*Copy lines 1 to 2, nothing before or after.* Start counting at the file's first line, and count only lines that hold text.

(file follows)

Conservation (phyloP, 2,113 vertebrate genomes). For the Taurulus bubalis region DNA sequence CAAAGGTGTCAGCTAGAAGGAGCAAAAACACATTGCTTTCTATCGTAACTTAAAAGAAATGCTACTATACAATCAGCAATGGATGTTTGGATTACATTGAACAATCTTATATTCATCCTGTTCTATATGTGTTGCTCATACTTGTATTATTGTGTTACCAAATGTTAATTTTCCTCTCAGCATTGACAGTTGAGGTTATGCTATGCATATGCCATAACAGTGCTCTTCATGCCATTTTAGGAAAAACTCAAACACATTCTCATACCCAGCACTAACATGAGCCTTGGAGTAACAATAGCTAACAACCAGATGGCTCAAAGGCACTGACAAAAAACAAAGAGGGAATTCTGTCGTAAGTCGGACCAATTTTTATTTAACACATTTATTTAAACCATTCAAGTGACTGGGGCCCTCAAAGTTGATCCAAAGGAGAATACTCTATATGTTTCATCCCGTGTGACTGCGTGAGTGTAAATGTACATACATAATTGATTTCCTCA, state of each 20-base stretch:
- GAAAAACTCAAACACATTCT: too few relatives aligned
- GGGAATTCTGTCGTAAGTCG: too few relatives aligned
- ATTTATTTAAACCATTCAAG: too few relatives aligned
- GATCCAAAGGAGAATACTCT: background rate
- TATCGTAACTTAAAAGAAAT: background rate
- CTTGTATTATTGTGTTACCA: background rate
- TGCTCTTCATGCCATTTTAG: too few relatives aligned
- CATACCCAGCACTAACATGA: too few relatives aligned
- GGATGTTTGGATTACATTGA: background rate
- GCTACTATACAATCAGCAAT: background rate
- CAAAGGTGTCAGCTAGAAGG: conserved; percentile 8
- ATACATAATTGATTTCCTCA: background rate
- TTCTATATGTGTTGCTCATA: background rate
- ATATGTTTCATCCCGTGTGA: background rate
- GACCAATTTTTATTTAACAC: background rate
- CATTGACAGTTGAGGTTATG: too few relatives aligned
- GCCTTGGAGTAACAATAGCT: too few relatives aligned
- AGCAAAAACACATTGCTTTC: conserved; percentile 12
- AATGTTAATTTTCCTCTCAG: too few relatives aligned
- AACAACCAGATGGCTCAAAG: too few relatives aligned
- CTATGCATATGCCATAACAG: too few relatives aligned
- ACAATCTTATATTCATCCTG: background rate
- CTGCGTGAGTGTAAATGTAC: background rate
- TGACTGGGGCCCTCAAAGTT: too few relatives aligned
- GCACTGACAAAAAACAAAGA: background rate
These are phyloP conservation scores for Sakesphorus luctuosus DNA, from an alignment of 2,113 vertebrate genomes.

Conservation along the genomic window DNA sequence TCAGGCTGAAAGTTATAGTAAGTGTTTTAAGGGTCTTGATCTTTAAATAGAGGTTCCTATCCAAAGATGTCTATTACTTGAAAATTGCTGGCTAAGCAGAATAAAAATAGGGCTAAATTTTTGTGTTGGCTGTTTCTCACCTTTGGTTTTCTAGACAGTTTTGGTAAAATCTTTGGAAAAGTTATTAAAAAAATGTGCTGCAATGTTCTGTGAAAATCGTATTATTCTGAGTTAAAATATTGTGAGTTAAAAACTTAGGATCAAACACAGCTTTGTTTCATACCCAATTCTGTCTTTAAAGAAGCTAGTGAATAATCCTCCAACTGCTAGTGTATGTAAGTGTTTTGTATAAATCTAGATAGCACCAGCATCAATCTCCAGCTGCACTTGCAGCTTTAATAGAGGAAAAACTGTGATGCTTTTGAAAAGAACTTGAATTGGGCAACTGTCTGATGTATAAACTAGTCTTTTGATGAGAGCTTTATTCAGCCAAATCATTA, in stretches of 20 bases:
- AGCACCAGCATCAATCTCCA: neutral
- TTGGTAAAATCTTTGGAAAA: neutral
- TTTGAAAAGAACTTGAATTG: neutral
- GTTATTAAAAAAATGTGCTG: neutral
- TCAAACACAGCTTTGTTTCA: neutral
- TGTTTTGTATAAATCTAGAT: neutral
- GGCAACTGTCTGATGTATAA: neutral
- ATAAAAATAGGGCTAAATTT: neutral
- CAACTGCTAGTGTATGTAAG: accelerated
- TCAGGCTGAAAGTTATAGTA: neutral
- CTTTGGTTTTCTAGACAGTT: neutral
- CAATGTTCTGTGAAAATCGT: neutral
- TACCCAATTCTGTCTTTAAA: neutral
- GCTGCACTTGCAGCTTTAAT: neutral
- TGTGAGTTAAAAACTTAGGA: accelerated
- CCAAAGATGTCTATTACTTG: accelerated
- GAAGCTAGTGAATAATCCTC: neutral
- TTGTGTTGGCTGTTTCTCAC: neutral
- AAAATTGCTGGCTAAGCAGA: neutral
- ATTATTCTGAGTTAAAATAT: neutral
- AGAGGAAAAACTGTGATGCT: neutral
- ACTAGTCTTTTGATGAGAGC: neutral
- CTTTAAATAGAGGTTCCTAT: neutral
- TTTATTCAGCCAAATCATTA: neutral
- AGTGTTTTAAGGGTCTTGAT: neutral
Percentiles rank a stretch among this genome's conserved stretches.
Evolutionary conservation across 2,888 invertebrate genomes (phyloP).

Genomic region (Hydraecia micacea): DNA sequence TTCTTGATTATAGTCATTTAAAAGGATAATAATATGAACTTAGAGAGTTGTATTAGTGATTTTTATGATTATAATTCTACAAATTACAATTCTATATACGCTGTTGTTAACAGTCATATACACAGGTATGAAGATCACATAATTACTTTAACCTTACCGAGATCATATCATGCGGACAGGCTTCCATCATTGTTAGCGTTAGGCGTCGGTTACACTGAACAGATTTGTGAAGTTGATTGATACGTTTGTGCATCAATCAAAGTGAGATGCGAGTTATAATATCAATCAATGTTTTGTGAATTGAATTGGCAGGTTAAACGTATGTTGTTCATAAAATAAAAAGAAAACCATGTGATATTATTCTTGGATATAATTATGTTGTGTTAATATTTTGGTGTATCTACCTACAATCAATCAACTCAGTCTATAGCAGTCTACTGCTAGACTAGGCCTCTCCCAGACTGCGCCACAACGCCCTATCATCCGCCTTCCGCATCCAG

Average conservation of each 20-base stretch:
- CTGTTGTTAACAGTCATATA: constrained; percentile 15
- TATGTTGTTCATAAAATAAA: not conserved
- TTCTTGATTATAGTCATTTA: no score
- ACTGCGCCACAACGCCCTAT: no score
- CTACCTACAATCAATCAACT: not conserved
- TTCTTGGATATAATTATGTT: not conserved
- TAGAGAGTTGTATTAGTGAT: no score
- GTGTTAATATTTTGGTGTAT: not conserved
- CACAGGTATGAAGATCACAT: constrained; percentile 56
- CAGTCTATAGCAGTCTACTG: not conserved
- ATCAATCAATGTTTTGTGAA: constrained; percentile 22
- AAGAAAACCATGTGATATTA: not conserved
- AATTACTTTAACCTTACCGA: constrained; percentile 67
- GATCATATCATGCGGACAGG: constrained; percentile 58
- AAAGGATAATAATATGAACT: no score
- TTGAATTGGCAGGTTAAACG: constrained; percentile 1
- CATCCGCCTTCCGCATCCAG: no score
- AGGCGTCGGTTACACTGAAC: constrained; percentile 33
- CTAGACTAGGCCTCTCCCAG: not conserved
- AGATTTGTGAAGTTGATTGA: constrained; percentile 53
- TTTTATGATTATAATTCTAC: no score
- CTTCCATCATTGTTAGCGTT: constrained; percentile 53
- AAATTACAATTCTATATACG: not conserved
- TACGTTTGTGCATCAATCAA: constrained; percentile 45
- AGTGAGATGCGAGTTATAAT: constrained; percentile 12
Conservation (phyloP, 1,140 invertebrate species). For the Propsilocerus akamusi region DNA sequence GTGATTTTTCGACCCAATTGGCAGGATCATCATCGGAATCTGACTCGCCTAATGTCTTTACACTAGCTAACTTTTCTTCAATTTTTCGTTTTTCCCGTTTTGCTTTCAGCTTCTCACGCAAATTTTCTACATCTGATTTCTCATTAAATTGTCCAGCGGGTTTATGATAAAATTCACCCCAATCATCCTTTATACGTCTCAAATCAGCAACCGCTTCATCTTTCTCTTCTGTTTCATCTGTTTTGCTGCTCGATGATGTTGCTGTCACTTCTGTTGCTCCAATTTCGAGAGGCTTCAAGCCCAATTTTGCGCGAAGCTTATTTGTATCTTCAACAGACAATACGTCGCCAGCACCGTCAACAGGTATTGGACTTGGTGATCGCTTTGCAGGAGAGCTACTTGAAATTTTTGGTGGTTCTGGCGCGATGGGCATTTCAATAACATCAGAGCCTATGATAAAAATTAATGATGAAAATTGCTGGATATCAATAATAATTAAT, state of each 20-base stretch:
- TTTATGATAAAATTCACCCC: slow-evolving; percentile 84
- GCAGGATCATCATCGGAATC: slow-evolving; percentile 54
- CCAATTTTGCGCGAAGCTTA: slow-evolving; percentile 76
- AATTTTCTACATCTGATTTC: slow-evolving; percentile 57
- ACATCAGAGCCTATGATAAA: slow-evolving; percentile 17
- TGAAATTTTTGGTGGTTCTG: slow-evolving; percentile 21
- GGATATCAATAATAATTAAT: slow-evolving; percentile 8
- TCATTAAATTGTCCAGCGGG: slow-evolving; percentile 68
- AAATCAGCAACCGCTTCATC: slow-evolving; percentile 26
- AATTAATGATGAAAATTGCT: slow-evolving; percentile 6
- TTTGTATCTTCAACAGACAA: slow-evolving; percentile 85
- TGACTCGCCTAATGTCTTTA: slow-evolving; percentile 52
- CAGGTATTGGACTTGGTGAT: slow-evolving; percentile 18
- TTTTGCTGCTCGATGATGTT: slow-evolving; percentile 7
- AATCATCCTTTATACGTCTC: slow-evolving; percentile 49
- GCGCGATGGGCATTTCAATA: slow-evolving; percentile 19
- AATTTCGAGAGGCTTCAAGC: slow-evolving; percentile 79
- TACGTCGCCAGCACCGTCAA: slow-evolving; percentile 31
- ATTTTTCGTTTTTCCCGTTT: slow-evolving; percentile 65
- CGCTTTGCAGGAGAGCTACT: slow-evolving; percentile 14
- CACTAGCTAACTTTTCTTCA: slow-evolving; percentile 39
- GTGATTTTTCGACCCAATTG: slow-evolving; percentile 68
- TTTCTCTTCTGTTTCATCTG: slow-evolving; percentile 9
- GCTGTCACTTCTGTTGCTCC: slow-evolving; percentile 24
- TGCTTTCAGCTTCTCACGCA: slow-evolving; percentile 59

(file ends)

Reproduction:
Conservation (phyloP, 2,113 vertebrate genomes). For the Taurulus bubalis region DNA sequence CAAAGGTGTCAGCTAGAAGGAGCAAAAACACATTGCTTTCTATCGTAACTTAAAAGAAATGCTACTATACAATCAGCAATGGATGTTTGGATTACATTGAACAATCTTATATTCATCCTGTTCTATATGTGTTGCTCATACTTGTATTATTGTGTTACCAAATGTTAATTTTCCTCTCAGCATTGACAGTTGAGGTTATGCTATGCATATGCCATAACAGTGCTCTTCATGCCATTTTAGGAAAAACTCAAACACATTCTCATACCCAGCACTAACATGAGCCTTGGAGTAACAATAGCTAACAACCAGATGGCTCAAAGGCACTGACAAAAAACAAAGAGGGAATTCTGTCGTAAGTCGGACCAATTTTTATTTAACACATTTATTTAAACCATTCAAGTGACTGGGGCCCTCAAAGTTGATCCAAAGGAGAATACTCTATATGTTTCATCCCGTGTGACTGCGTGAGTGTAAATGTACATACATAATTGATTTCCTCA, state of each 20-base stretch:
- GAAAAACTCAAACACATTCT: too few relatives aligned